Ivory Gull

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Related to Ivory Gull: Glaucous Gull, Ross's Gull
The following article is from The Great Soviet Encyclopedia (1979). It might be outdated or ideologically biased.

Ivory Gull


(Pagophila eburnea), a bird of the family Laridae of the order Charadriiformes. Its plumage is white; immature birds have dark spots. The beak is yellow with a greenish base; the bare ring around the eye is red; and the legs are black. The body is approximately 45 cm long.

Ivory gulls inhabit islands in the high arctic latitudes. They begin reproduction at the beginning of July. There are one or two eggs in the clutch, and both parents sit on the nest for about a month. The young are hatched covered with down. By the end of the first year the immature birds have acquired their mature plumage. The birds feed on sea invertebrates, carrion, and the excrement of seals, walruses, and polar bears. Their flight is light and swift, and they move well on the ground; they float, but light on the water reluctantly.


Ptitsy Sovetskogo Soiuza, vol. 3. Edited by G. P. Dement’ev and N. A. Gladkov. Moscow, 1951.


The Great Soviet Encyclopedia, 3rd Edition (1970-1979). © 2010 The Gale Group, Inc. All rights reserved.
References in periodicals archive ?
Status of the endangered Ivory Gull, Pagophila eburnea, in Greenland.
Those birds that seem clearly to have changed their status over the period covered are Ivory Gull (Pagophila eburnea), a regular visitor in the 1970s but not seen since 2003; Peregrine Falcon (Falco peregrinus), not seen in the 1970s, but seen frequently since 2000; and Baird's Sandpiper, recorded only once in the 1970s, but seen regularly since 2000 and proven to breed twice (Fig.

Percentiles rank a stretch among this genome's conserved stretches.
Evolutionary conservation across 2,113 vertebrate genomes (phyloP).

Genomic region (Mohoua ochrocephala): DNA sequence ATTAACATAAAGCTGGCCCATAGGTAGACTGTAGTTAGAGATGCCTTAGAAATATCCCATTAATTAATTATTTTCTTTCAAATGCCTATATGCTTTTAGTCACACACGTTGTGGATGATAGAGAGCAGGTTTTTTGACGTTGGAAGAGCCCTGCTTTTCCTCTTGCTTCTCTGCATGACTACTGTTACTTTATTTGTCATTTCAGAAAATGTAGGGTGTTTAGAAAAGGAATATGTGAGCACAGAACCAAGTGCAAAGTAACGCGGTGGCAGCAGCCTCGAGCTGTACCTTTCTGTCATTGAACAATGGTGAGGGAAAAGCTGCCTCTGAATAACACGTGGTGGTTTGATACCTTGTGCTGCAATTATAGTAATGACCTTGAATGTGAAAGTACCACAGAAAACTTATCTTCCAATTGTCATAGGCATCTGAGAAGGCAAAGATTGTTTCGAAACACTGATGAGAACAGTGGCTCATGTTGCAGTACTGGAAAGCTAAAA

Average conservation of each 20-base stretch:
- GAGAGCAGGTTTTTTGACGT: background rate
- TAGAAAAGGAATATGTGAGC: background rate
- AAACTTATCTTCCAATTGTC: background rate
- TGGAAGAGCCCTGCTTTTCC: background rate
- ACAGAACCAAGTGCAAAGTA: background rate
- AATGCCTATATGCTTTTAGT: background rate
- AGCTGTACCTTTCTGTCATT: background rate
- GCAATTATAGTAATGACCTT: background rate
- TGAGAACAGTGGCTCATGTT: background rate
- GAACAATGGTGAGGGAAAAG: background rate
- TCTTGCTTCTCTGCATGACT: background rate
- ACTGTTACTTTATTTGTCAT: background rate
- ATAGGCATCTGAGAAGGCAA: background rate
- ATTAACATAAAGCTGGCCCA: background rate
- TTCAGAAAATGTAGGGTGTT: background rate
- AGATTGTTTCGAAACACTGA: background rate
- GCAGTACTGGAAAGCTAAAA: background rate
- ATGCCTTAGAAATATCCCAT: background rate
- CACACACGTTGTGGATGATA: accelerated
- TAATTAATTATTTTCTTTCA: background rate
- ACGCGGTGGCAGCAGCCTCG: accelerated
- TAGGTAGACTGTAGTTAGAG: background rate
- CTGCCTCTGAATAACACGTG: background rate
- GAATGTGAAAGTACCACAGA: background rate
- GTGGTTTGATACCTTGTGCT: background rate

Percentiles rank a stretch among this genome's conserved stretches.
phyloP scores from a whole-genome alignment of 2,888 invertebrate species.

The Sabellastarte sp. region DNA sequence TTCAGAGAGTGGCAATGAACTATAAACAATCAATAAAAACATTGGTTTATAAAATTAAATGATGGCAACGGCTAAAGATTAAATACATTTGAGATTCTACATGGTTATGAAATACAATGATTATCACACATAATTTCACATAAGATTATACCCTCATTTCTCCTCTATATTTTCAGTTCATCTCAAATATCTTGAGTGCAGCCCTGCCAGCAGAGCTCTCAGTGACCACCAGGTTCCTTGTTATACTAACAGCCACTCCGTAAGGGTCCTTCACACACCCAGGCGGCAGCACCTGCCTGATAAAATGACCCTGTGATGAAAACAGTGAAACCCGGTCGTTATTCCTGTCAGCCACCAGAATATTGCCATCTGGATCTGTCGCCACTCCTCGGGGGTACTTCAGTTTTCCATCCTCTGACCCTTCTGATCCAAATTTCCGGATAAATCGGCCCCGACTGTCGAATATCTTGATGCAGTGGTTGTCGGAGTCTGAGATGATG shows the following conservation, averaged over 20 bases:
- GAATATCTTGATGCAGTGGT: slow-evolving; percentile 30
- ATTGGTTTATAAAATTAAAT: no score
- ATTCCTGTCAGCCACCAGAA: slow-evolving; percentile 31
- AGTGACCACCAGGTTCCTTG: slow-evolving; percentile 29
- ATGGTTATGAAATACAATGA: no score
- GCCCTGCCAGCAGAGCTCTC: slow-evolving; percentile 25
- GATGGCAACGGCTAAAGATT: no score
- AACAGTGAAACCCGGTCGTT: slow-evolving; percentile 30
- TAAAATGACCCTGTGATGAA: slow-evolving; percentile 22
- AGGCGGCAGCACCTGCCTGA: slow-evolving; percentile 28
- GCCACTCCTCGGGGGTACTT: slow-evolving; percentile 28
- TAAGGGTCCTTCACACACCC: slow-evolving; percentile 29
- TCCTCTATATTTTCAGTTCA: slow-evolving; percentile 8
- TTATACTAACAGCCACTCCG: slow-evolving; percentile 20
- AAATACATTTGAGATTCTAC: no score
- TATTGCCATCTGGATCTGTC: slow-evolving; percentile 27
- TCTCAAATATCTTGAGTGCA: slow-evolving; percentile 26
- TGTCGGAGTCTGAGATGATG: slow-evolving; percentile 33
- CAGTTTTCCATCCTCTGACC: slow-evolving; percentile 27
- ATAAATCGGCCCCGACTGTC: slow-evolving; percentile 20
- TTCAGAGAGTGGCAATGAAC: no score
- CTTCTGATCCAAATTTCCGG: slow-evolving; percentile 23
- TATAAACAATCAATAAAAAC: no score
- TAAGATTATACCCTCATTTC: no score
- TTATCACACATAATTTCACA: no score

Sabine's gull (Xema sabini), Ross's gull (Rhodostethia rosea) and ivory gull (Pagophila eburnea).
"I travel the country to see rare birds and on December 31 I went with friends all the way to Montrose Basin in the north of Scotland to see a young spotted ivory gull.
Mallory and Gilchrist (2005) noted that ivory gulls (Pagophila eburnea) were observed at Cape Vera, and at St.
TWITCHERS from all over the UK swooped on a North Wales beach to catch a rare glimpse of the first adult ivory gull to be seen in Wales or England since 1954.
ALAN Davies of the RSPB, the Daily Post's own bird expert says: "This beautiful Arctic vagrant, the ivory gull, an inhabitant of the Artic Ocean, was found feeding on the carcass of a porpoise.
Though travelling the Arctic seas with tourists on cruise ships was certainly very different from walking the tundra in search of skua, Ko managed to continue to collect important biological information on some of the least-known populations of rare Arctic species, e.g., the bowhead whale in Franz Josef Land and the ivory gull in Severnaya Zemlya (de Korte and Belikov, 1994; Volkov and de Korte, 1996).
Key words: ivory gull, Pagophila eburnea, arctic cod, Boreogadus saida, North Water polynya, star-nosed mole, Condylura cristata, stable isotope analysis, carbon-13, nitrogen-15.
Like the other two true Arctic gull species, Sabine's gull (Xema sabini) and to a lesser degree ivory gull (Pagophila eburnea), Ross's gull shows a strong preference for nesting in the vicinity of arctic tern (Sterna paradisaea) colonies in Greenland.
Like the ivory gull (Pagophila eburnea), this species is usually associated with polar environments (Blomqvist and Elander, 1981; Hjort, 1982).